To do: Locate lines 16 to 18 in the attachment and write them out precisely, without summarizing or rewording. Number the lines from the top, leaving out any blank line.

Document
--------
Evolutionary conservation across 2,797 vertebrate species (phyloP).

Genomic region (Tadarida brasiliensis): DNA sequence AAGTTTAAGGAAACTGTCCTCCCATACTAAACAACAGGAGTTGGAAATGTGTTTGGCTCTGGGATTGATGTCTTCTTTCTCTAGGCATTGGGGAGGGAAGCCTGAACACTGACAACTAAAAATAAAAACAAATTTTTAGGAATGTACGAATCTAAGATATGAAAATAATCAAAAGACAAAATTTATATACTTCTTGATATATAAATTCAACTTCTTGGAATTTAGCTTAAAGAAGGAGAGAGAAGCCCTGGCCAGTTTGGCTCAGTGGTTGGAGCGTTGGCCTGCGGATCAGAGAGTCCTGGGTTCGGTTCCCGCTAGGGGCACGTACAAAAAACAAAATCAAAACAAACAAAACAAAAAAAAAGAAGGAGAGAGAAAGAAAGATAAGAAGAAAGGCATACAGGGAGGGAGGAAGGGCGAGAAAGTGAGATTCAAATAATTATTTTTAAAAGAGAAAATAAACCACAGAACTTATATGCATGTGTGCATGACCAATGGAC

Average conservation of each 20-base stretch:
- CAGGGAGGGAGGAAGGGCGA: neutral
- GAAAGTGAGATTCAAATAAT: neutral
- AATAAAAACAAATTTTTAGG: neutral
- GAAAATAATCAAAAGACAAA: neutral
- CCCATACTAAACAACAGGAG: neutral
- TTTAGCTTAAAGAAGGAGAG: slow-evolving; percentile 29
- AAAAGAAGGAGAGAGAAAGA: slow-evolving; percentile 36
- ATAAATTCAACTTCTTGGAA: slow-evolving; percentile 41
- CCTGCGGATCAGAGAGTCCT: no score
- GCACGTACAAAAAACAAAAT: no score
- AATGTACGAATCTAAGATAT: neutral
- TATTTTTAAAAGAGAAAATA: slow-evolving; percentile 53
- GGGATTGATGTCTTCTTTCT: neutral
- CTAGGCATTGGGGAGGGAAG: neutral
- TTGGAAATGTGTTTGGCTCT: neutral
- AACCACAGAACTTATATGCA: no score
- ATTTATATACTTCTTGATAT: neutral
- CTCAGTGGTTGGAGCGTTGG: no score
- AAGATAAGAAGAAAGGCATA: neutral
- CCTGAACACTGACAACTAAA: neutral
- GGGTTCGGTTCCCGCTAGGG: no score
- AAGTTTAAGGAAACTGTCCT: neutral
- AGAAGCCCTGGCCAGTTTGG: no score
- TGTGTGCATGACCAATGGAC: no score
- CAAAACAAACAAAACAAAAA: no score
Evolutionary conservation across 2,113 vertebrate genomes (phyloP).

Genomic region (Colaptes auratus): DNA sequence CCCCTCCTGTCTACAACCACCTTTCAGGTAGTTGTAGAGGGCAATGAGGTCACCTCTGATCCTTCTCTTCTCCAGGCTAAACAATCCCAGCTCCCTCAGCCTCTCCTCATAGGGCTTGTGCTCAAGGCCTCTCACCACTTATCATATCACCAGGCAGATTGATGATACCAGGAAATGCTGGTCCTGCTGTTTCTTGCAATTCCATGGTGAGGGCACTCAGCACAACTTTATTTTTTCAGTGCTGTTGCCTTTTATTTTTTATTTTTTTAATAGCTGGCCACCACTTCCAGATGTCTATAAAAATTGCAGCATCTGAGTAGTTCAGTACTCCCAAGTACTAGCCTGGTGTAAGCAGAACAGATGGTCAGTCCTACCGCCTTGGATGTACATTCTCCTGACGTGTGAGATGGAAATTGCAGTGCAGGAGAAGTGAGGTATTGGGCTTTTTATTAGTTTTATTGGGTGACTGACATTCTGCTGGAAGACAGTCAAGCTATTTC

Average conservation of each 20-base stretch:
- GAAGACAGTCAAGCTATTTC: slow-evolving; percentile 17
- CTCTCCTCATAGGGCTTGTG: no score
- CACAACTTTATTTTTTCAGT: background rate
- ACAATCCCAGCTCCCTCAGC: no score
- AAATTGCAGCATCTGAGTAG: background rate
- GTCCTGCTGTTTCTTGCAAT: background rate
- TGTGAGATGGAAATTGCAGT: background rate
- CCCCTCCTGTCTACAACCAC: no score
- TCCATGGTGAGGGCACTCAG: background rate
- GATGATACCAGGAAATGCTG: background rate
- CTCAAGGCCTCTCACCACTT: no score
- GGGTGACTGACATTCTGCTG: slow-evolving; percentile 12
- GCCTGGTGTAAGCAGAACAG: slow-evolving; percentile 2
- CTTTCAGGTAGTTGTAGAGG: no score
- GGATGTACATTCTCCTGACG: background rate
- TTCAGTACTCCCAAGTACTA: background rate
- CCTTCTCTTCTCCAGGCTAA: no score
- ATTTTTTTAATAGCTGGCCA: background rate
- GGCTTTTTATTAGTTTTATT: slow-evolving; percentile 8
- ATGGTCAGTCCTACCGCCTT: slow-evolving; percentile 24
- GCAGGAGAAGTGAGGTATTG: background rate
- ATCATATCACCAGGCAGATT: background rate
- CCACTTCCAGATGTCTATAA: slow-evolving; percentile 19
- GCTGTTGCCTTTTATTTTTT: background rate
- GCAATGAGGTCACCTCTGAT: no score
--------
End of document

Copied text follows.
- GGGATTGATGTCTTCTTTCT: neutral
- CTAGGCATTGGGGAGGGAAG: neutral
- TTGGAAATGTGTTTGGCTCT: neutral